Martyn's Voids is reflective of an artist who has survived a life-changing trauma and, in doing so, visited the very darkest places a mind can go.
23 June 2018
Sometimes life is simply about surviving. From setbacks to tragedies, some days can be just about perseverance and steadfast endurance. For Netherlands-born DJ Martyn, another day in the studio almost ended in tragedy as, while working alone, he suffered a heart attack stemming from a known congenital heart problem. Such a seismic physical shock has, understandably, had a profound psychological effect on him, both in his outlook on life and in his approach to his work.
It probably won't come as a massive surprise, therefore, that Voids is not a lighthearted, bright and breezy listen. Rather it is reflective of an artist who has survived a life-changing trauma and, in doing so, visited the very darkest places a mind can go. It's also a reminder that to survive and indeed, thrive, is to remember what is important in life and to extirpate those wasteful, extraneous aspects that drag us down and hold us back. To cast them aside. Consign them to the void.
Glitchy opener "Voids One" acts like a little taster to what follows as Martyn cuts and splices atmospheric samples and sounds, forming them into a murky, sonic collage which he ties together with a simple melody that draws in the listener. The superb "Manchester" is a fitting tribute to British producer and DJ Marcus Intalex who passed away last year. With a techno meets post-dubstep feel, it's a song brimming with hooks and ideas. From the spoken word sample that directly addresses the passing of Intalex to the fresh, uncluttered production, it's a mesmerizing track that promises to be a staple of the club scene for years to come.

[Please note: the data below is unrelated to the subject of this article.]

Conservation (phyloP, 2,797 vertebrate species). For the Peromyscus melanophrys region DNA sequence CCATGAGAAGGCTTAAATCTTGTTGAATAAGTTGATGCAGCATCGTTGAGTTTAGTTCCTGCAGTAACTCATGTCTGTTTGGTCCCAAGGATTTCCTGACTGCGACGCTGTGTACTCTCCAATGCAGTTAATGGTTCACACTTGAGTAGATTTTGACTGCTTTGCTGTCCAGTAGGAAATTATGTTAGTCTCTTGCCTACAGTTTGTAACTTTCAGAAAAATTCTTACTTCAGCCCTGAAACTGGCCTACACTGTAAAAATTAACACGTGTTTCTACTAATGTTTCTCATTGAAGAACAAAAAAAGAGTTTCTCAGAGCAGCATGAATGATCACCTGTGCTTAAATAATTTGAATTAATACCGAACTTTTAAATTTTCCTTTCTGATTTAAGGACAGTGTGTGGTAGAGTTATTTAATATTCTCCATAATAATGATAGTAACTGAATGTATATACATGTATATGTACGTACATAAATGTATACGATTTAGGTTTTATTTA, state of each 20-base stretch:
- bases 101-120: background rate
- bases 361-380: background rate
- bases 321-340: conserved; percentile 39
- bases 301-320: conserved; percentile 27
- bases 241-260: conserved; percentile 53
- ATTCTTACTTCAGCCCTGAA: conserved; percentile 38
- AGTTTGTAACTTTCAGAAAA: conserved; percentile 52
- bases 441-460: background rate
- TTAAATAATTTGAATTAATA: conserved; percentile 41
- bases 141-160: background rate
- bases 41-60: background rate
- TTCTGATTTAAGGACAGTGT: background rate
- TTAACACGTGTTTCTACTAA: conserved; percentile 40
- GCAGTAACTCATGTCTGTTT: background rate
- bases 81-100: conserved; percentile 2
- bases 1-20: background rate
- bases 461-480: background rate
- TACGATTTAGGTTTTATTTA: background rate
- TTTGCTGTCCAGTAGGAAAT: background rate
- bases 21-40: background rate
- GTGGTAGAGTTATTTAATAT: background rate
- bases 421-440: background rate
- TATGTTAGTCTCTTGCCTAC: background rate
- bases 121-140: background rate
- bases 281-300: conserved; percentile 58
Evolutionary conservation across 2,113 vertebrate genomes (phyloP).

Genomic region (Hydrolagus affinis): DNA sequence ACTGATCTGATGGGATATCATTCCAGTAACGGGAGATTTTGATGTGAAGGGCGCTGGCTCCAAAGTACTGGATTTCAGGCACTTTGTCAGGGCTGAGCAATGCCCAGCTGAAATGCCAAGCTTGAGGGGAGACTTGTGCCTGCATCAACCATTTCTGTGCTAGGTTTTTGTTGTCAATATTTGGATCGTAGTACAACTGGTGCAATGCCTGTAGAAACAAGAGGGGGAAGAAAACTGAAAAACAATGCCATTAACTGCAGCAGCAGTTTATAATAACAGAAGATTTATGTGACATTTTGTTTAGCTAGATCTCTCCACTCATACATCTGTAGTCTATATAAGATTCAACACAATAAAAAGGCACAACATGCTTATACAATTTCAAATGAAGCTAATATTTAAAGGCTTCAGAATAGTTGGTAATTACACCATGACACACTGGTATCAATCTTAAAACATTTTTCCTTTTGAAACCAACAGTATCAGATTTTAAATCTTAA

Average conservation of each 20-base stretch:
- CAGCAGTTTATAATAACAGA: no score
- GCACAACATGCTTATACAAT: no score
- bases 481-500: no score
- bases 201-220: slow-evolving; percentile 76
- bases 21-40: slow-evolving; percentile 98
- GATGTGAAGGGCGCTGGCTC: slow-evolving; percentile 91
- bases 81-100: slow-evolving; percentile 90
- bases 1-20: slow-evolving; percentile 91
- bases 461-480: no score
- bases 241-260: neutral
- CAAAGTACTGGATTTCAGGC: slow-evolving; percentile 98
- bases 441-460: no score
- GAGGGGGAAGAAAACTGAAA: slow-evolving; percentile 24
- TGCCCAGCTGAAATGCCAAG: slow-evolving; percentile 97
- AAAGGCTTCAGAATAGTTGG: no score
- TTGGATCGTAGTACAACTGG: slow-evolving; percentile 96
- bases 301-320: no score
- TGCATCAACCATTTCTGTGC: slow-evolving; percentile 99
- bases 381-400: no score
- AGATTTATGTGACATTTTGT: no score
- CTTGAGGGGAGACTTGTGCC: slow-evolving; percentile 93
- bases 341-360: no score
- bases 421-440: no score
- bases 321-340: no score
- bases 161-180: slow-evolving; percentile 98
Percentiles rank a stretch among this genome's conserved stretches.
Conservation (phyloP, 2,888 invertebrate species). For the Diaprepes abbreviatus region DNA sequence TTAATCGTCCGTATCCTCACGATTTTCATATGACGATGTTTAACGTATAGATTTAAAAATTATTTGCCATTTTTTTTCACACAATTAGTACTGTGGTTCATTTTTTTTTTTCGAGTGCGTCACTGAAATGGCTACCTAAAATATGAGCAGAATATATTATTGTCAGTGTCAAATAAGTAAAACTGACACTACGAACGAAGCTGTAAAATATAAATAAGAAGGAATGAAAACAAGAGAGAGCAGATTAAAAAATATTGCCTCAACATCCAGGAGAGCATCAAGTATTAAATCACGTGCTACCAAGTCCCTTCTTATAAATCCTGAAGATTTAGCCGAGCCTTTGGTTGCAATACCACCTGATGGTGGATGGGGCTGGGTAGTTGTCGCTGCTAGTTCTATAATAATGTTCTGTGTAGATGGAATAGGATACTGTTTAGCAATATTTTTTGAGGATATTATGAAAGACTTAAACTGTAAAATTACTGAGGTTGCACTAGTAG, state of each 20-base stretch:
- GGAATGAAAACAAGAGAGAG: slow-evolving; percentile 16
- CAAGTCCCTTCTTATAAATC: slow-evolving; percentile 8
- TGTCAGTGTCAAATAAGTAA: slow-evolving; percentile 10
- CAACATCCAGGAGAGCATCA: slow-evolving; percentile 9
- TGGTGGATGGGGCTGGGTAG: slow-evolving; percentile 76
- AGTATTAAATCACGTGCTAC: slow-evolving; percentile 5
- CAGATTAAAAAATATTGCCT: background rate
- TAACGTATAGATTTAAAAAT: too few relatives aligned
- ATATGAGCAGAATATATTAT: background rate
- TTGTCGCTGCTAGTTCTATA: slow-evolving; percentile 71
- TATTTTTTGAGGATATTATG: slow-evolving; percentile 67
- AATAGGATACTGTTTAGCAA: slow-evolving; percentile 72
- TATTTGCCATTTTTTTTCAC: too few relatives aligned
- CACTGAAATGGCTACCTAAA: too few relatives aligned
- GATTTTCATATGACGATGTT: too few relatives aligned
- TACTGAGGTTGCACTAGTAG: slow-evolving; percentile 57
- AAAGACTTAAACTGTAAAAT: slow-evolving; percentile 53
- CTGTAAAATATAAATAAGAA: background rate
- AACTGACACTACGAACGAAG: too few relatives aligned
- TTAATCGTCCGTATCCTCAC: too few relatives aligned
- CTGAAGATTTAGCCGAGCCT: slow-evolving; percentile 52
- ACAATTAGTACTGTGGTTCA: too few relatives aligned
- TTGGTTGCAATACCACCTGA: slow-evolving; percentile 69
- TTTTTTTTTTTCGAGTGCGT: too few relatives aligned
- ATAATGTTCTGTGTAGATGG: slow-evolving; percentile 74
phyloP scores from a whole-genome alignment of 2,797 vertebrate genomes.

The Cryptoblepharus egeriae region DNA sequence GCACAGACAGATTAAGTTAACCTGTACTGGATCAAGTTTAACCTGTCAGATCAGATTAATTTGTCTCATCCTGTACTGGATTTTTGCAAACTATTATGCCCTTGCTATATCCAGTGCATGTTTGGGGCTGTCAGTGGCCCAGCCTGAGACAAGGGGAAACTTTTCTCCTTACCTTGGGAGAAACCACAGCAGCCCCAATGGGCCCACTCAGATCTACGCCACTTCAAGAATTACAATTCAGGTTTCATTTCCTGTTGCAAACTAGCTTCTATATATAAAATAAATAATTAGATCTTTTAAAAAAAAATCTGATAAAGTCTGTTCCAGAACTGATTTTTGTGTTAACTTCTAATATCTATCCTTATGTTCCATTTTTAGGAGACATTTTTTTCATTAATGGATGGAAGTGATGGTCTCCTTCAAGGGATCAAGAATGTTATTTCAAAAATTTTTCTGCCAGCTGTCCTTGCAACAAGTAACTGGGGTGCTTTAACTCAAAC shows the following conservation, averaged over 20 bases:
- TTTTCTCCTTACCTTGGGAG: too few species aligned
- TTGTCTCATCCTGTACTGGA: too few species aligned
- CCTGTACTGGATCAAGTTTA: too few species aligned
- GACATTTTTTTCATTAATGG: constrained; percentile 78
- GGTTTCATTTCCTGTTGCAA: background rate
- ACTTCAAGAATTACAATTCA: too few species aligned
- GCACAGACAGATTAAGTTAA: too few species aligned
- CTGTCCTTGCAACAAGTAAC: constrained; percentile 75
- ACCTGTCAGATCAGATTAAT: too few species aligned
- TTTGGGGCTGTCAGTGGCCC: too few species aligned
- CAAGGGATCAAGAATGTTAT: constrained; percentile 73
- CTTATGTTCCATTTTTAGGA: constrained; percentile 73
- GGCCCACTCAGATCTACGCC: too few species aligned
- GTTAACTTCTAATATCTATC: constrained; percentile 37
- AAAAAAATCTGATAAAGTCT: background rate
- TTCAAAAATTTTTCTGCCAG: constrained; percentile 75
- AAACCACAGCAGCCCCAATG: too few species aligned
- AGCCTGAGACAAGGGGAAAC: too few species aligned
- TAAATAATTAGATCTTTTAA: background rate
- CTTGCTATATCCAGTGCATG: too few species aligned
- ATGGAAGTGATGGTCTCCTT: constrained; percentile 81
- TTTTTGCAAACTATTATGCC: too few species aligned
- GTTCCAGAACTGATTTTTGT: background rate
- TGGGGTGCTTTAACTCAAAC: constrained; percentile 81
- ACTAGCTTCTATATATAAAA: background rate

One of the key characteristics of the album is Martyn's ability to layer, intricate, dextrous percussion. On "Mind Rain" huge, dark, almost industrial synth chords are supported by a knotted web of polyrhythmic percussion. The techno meets jungle "Mya" features a taut, propulsive beat that allows Martyn to set swarming synths against each other as if locked in perpetual battle.
The almost tribal rhythms of "Why" give the track a feeling of sustained motion. Coupled with vivid, ambient swirls which are randomly interrupted by shuddering synth chords like a freight train suddenly speeding past. "Try to Love You" hypnotizes with a four-note, low piano motif before graceful piano playing gently shakes you awake. The mournful tone gives the album extra depth.
"Cutting Tone" is an enormous, dancefloor banger that mixes classic house and drum 'n' bass and finds Martyn artfully experimenting with his use of space, sounding, as it does, like it was recorded in an aircraft hanger. The steady work out of "World Gate" is another track made for big spaces. Like a boxer sparring with a punchbag, the beat reverberates through the track with tape loops that flood the senses before gently retreating. The suitably misty, haunting conclusion to the record extends the dark, moody atmospherics of the opening track but this time with added breakbeats.
Naturally, considering what has happened to Martyn there is a melancholy that courses through Voids but this is by no mean a bleak album. While at times the atmosphere is stiflingly claustrophobic, there is always a glimmer of hope, a shaft of light to lift the mood. The intense and emotionally enlightening experience that shaped the making of the album sees Martyn drawing from his own musical history, from garage and post-dubstep to trance and drum n bass to create a gritty, forward facing record. A lasting testament to survival.